1792 Unzen Landslide and Tsunami Disaster

1792 Unzen Landslide and Tsunami Disaster

LCI : JPN1611131539
Main Information
Landslide Name : 1792 Unzen Landslide and Tsunami Disaster
Latitude : 32:46:13.24 N
Longitude : 130:30:0.82 E
Location
City / District : Shimabara
Province : Nagasaki
Country : Japan
Reporter
Reporter 1 : Khang Dang
Reporter 2 : Kyoji Sassa
Landslide Type
Material : Complex
Movement : Slide
Velocity (mm/sec) : Extremely Rapid
Depth (m) : Very Deep
Slope (degree) : Moderate
Volume (m³) : Extremely Large
Date of Occurence
Date of Occurence : May 21, 1792
Other Information
Land Use Source area : Forest
Run-out/deposition area : Urban area, Road, Railways, Sea/lake
Other Activity : Active in the past
Triggering Factor : Earthquake
Death(s) & Missing : 15153
Houses and other structural damage : -
Photo of landslide : 1792 Unzen Landslide and Tsunami Disaster-Photo.jpg
Google earth kmz file : 1792 Unzen Landslide and Tsunami Disaster.kmz
Plan of landslide : 1792 Unzen Landslide and Tsunami Disaster-Plan.jpg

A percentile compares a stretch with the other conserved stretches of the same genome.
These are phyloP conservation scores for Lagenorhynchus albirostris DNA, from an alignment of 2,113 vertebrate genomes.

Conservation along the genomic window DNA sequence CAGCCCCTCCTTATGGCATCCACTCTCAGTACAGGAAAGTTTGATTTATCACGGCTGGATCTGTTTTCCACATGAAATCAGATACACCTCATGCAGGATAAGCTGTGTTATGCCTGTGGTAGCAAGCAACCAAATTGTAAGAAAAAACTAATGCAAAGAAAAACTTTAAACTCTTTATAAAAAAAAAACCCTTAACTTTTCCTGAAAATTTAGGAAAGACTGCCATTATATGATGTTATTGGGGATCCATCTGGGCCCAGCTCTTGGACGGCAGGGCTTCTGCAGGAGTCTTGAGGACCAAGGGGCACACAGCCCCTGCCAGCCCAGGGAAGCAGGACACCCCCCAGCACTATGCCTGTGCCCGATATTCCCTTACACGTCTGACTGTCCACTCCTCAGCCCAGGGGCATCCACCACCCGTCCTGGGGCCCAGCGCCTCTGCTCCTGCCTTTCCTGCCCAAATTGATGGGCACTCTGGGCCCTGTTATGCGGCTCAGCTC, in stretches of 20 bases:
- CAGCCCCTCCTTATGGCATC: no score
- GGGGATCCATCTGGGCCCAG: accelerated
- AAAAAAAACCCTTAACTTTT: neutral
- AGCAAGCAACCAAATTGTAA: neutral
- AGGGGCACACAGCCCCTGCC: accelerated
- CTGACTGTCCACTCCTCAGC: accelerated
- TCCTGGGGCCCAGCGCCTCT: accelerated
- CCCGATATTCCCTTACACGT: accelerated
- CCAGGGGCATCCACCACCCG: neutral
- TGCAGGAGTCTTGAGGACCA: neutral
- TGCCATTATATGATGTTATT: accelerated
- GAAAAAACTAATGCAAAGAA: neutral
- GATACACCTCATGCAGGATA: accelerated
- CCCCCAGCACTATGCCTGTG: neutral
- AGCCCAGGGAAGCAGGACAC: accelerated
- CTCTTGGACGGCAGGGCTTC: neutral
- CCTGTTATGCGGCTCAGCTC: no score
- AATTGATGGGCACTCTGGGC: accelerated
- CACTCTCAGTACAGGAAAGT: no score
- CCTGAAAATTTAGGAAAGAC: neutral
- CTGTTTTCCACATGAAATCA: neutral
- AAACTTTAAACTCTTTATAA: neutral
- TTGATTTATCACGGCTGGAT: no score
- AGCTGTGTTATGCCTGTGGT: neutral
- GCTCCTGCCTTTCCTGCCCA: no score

Cross section of landslide : 1792 Unzen Landslide and Tsunami Disaster-Section.jpg
Reference (paper/report) : http://link.springer.com/article/10.1007/s10346-016-0691-9
Testing graph : Testing Graph.JPG
Monitoring graph : Monitoring Graph.JPG
Video of moving landslides including 3D simulation : https://youtu.be/QoQboDi7dQw
Description :

The 1792 Unzen-Mayuyama megaslide in Japan (volume, 3.4 x 108 m3; maximum depth 400 m) killed 10,139 persons directly by the displaced landslide mass in the Shimabara area. The landslide mass also entering into the Ariake Sea where it triggered a tsunami wave. This landslide-induced tsunami wave killed 4,653 people in Kumamoto Prefecture, 343 people on Amakusa Island and 18 people in other areas (Usami, 1996). Simulations of this landslide and tsunami have already been made using LS-RAPID and LS-Tsunami in Sassa et al. (2014, 2016). Source: Sassa, K., Dang, K., Yanagisawa, H. et al. Landslides (2016). A new landslide-induced tsunami simulation model and its application to the 1792 Unzen-Mayuyama landslide-and-tsunami disaster. Landslides, First Online. doi:10.1007/s10346-016-0691-9